Scientists from the University of South Carolina have invented a T-shirt that could charge cell phones. They believe this gadget would be quite useful in the future, as it gives portable energy.
"In the future, you can imagine our cell phones will be just like a piece of paper you can roll up. But we need to have a flexible energy device to integrate with flexible, stretchable motherboards," Discovery News quoted Xiaodong Li, professor at the University of South Carolina, as saying.
Scientists tried several methods to create this unique product, with all but one failing. To create the shirt, scientists first bought a normal cotton T-shirit that cost only $5. Then they dipped the cotton in a sodium fluoride solution for an hour. Scientists took the shirt and dried it in a preheated oven for three hours. Then they heated it in a hotter furnace for an hour, according to the Discovery report.
After this process, the shirt had converted or changed into activated carbon. Then scientists coated the T-shirt with metal manganese oxide in order to storage the energy.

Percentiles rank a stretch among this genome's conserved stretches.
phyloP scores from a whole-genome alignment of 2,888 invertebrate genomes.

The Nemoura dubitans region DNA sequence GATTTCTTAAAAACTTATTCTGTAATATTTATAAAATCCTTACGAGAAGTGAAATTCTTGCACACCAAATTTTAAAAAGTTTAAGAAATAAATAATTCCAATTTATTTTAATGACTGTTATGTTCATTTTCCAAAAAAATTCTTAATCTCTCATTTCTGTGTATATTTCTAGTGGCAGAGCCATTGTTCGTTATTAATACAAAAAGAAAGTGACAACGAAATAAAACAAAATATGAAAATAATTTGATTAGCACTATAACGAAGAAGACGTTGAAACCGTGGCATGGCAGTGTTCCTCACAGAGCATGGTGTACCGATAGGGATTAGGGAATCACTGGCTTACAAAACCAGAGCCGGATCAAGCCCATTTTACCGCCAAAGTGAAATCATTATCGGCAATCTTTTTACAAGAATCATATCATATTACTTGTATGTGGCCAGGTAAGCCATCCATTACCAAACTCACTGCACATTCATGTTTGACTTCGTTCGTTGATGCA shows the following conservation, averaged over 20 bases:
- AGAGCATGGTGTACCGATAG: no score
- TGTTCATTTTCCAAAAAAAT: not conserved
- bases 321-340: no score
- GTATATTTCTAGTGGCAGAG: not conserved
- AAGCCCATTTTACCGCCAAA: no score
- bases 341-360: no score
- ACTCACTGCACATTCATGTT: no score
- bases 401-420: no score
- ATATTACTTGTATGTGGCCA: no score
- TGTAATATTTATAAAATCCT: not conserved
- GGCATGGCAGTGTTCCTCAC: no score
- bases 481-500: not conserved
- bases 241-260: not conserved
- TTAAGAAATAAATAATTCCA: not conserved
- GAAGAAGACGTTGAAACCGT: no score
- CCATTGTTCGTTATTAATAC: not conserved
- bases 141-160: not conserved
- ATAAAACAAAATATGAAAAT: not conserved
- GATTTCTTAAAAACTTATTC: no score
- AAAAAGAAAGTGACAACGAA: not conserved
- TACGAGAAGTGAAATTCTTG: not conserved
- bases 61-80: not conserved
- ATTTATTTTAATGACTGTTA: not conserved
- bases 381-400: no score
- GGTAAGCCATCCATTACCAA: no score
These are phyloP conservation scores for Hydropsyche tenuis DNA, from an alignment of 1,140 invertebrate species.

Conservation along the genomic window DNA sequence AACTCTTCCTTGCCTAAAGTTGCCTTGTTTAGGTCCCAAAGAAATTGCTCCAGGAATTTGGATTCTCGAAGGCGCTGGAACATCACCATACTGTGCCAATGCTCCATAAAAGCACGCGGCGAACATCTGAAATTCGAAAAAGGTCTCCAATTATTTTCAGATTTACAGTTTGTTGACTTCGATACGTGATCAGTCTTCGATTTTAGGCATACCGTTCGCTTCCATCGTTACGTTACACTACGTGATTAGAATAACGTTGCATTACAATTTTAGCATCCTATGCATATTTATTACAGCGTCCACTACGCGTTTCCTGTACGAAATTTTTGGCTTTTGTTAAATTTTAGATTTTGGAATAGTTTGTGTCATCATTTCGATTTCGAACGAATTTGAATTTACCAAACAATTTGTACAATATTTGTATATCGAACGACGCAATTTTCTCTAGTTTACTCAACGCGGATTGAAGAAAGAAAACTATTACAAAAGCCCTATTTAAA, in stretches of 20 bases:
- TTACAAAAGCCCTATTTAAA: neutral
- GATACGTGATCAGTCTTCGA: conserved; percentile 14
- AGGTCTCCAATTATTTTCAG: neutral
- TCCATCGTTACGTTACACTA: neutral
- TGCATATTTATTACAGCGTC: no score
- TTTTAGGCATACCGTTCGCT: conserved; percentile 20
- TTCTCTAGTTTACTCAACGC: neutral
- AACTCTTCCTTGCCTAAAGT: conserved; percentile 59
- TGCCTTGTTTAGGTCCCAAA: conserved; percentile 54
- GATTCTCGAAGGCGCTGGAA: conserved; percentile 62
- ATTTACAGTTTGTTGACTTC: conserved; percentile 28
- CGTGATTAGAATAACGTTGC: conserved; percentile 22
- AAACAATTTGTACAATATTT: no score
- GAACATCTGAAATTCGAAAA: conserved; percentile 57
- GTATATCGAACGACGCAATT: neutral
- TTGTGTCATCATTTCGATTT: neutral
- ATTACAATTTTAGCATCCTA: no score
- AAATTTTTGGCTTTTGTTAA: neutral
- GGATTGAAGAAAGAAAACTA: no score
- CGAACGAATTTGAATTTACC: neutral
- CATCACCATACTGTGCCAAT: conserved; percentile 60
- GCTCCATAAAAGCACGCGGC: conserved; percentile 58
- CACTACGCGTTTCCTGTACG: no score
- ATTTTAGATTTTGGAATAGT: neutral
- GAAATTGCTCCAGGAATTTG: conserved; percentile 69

Scientists found that the T-shirt could charge cell phones; they also found that the shirt could charge mobiles more quickly than any other method.
"This is a very simple low-cost process, and it's green," Li said.
Scientists are now planning to create more T-shirts and they are looking for a potential textile manufacturer, where they can get their raw materials such as cotton directly.
"The novelty of this work is that they have converted the fabric using simple heat treatment processes and a little bit of a chemical process," Discovery News quoted Reza Shahbazian-Yassar, associate professor at Michigan Technological University, as saying.
"The challenge of course is to improve the amount of energy that these fibres can store," he added. "The material also has to be able to keep performing well after regular folding and stretching."
"I like to think about the big picture," he said. "Down the road, we will see such cotton-enabled energy devices in the market. We won't need to rely on oil anymore."